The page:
Bojangles’ gets a lot of praise for their hangover helping Cajun filet biscuits. It’s almost as cultish as the cult of Chick-fil-A. Almost. The sandwich version shares the same Cajun spiced chicken filet. Pounded thin, it’s dry, with a light thin crust that lacks the overly saltiness of the biscuits. The seeded bun helps this one stand out. Buttered and toasted, the bun has more structure than most. The lettuce and tomato were surprisingly not terrible (we have a high bar here) and the Cajun spices that Bojangles’ makes sure you are aware of via their marketing are in full force. The mayo saved the sandwich because without it, it would be unbearably dry.


Wendy’s has been in the chicken sandwich game since the late 1970s. My fond memories of high school chicken sandwiches from Wendy’s must have been clouded by the fog of teenage hormones. The sandwich we tasted was a dry facsimile of my memories. The crust is better than some of the others we tested but it still was pale and thin. There’s some flavor there but the chewy chicken and weird texture takes away from any spices used in the crust. Procuring their lettuce and pale paper thin tomato seemingly from the same place as McDonald’s and Cookout didn’t help. The dry chicken was unbothered by the glop of mayo centered on the top bun, until you took that one bite.

Top Two


Chick-fil-A is the darling of Southerners both in the South and those who have moved elsewhere. It’s a cult. Any mention of Chick-fil-A not sitting on the throne of chicken sandwiches is met with a backlash charged with the ferocity of an inquisitor questioning a heretic. And there’s good reason. The unconfirmed (but highly rumored) preparation method involves brining the chicken in pickle juice, hand breading, and pressure cooking in peanut oil. There’s some debate on if this is actually true or if it’s just a nice big dose of MSG with sugar and salt. Either way the chicken has the most flavor of any of the sandwiches. The simple presentation of bun, pickle, and chicken works. However, there are some issues. The crust is almost as a rule a rubbery thin approximation of crust. There’s no crunch. It has a lot of spices and flavor but the texture is lacking. The buns are flimsy, though not as bad as some others. There’s no mayo or other sauce and the chicken can be a bit dry. It’s also the smallest of the sandwiches we tested, weighing in at 164g vs Popeye’s at 267g. The pickles are thin and floppy with no bite to them, but they do add a welcome highlight to the chicken.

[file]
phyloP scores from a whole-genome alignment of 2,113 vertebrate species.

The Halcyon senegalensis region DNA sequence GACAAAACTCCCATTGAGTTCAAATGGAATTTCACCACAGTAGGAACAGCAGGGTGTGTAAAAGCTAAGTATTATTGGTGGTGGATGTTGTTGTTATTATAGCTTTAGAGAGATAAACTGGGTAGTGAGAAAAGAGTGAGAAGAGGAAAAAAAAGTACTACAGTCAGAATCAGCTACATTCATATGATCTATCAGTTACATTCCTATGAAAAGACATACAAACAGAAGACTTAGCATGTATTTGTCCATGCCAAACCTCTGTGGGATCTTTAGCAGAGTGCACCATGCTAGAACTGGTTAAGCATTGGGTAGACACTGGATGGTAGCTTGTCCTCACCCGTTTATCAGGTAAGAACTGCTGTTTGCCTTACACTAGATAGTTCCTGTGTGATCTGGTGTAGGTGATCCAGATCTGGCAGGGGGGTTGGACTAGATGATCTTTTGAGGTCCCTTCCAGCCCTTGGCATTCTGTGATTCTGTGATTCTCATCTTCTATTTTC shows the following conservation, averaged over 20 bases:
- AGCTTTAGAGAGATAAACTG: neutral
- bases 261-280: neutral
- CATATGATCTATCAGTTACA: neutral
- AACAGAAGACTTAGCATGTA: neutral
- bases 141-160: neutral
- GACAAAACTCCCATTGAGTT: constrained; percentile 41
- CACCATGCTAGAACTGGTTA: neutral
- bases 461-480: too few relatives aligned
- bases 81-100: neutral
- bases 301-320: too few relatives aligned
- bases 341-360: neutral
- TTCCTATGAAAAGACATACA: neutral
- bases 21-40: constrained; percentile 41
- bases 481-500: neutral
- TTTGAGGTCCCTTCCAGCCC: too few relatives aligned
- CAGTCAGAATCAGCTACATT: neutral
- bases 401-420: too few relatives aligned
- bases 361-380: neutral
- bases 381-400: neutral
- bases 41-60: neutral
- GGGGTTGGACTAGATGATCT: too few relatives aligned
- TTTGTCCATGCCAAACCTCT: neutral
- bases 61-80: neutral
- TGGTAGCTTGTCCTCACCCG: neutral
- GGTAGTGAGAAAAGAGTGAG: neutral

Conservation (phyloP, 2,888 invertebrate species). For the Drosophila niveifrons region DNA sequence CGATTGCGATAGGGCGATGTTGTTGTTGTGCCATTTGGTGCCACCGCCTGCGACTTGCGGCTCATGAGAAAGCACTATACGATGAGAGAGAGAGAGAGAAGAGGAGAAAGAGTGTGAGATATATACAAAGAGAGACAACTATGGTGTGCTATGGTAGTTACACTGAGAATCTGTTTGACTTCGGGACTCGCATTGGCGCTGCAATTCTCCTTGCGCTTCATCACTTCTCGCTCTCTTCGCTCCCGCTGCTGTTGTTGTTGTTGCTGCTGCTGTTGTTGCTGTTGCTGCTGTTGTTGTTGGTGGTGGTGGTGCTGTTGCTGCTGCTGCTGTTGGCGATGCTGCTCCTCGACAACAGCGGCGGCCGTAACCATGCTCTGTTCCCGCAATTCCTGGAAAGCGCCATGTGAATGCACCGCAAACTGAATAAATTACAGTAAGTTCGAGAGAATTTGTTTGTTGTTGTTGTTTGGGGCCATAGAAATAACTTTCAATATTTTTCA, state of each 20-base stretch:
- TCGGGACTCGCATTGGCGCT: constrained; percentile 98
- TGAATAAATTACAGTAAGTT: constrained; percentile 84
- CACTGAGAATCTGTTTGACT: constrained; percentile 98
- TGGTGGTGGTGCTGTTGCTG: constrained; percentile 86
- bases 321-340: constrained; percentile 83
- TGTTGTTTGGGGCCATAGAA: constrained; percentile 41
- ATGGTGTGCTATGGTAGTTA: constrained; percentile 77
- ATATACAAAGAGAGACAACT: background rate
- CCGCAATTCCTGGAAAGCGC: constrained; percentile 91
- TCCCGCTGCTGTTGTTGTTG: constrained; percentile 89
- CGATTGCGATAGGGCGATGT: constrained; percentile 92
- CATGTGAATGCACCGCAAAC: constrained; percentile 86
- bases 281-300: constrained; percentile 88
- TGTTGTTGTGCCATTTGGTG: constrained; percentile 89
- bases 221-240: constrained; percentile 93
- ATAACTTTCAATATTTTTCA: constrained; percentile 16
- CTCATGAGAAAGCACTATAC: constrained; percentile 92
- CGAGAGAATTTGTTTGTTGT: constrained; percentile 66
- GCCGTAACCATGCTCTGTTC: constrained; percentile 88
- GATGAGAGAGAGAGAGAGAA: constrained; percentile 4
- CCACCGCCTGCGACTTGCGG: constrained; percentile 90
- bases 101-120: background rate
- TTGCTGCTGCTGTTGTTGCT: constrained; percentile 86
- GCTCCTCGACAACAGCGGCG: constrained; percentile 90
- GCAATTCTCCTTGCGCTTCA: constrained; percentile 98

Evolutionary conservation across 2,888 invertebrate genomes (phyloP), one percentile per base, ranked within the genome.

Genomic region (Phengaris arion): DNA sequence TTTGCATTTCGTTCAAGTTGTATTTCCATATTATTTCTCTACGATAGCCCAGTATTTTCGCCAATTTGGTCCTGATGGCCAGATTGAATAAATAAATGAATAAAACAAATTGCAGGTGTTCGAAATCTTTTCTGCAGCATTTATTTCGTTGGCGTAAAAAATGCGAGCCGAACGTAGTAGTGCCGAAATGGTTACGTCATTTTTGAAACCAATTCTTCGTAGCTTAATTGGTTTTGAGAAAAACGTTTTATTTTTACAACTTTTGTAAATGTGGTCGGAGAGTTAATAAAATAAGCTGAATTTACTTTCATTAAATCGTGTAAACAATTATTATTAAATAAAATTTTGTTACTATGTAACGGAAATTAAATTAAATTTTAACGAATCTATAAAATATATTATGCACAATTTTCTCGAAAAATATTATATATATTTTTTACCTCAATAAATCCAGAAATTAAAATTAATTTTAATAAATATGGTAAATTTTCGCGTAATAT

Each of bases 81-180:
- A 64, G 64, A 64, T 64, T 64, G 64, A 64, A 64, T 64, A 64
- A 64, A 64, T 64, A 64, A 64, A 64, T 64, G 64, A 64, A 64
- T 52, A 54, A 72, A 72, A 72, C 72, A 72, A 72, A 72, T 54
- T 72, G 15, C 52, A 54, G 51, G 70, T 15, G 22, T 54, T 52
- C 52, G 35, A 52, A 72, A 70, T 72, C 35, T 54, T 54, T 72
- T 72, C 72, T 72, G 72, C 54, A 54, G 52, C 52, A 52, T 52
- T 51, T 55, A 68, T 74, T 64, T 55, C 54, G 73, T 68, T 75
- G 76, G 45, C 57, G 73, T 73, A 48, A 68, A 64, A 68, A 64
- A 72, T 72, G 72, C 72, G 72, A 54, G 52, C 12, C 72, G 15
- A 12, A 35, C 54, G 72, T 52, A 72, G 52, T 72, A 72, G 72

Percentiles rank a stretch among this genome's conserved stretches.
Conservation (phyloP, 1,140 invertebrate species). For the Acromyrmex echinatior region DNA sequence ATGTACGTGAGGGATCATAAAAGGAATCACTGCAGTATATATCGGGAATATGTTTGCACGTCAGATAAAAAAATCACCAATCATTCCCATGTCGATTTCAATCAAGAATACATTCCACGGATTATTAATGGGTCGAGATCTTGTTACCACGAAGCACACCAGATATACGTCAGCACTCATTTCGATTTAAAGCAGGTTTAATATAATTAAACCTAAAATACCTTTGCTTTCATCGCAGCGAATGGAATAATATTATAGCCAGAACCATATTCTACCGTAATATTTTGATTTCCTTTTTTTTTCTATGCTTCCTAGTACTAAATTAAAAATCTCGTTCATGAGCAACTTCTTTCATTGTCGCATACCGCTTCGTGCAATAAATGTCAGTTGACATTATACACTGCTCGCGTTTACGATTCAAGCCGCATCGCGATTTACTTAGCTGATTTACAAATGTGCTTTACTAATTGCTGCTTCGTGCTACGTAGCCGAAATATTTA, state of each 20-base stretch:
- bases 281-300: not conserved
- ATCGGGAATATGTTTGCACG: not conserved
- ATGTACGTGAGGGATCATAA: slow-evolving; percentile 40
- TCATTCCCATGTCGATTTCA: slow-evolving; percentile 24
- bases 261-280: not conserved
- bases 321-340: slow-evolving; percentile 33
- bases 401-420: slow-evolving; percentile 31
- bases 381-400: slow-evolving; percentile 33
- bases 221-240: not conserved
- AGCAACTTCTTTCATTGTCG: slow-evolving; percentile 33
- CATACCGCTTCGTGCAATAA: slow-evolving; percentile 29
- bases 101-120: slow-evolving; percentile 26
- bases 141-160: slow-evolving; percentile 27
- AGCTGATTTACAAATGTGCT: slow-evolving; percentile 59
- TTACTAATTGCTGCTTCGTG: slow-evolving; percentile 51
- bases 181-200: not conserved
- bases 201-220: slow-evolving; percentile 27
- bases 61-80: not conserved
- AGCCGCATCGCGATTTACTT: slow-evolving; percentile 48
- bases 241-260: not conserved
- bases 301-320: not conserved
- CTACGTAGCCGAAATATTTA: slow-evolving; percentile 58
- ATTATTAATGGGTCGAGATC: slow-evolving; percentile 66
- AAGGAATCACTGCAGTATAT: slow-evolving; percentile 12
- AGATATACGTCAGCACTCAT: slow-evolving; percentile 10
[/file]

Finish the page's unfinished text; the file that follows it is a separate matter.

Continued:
The Popeyes sandwich is a beast. It is by far the most visually impressive out of the bag. The chicken breast is huge by comparison and has a crust that looks like it came off your grandmother’s best fried chicken. Lots of peaks and valleys of crunch with good color and a nice spicy flavor. The chicken was the juiciest and thickest of all tested. The pickles are thick with great flavor and crispness. Dare I say the texture and taste is almost homemade? They do not suffer from the one note flavor and thin floppiness of other fast food pickles. The buttered brioche bun has structure to handle the largest cut of chicken we tasted and is coated with a layer of mayonnaise for flavor and redundant moisture. The only major drawback we all came to is that the sandwich could use a little more salt. Having to say that about a fast food sandwich says something. But it wasn’t so much that it took a lot away from the overall experience.

The Conclusion

The hype is real, though not as much as some would have you think.

The Popeyes sandwich won on all accounts except for the particular flavor that Chick-fil-A creates with the brining, or MSG or whatever it is they use. Everything puts a checkmark in Popeye’s column. But the flavor of the Chick-fil-A is a strong positive for them.

The truth is that even though Chick-fil-A tastes good and Popeyes has a lot going for it, there are better sandwiches in Charleston.

You’d be better off going to Boxcar Betty’s, KinFolk, or food truck Chicken Fats to get your chicken sandwich fix. Every one of those sandwiches is better than all that we tested, has better ingredients, and you’re supporting a local business. Plus I think the Popeyes people need a break.

If you have to choose one of the above, Popeyes is the  best overall fast food chicken sandwich. If you prefer your sandwich with a side of waffle fries and questionable business practices, Chick-fil-A is your jam.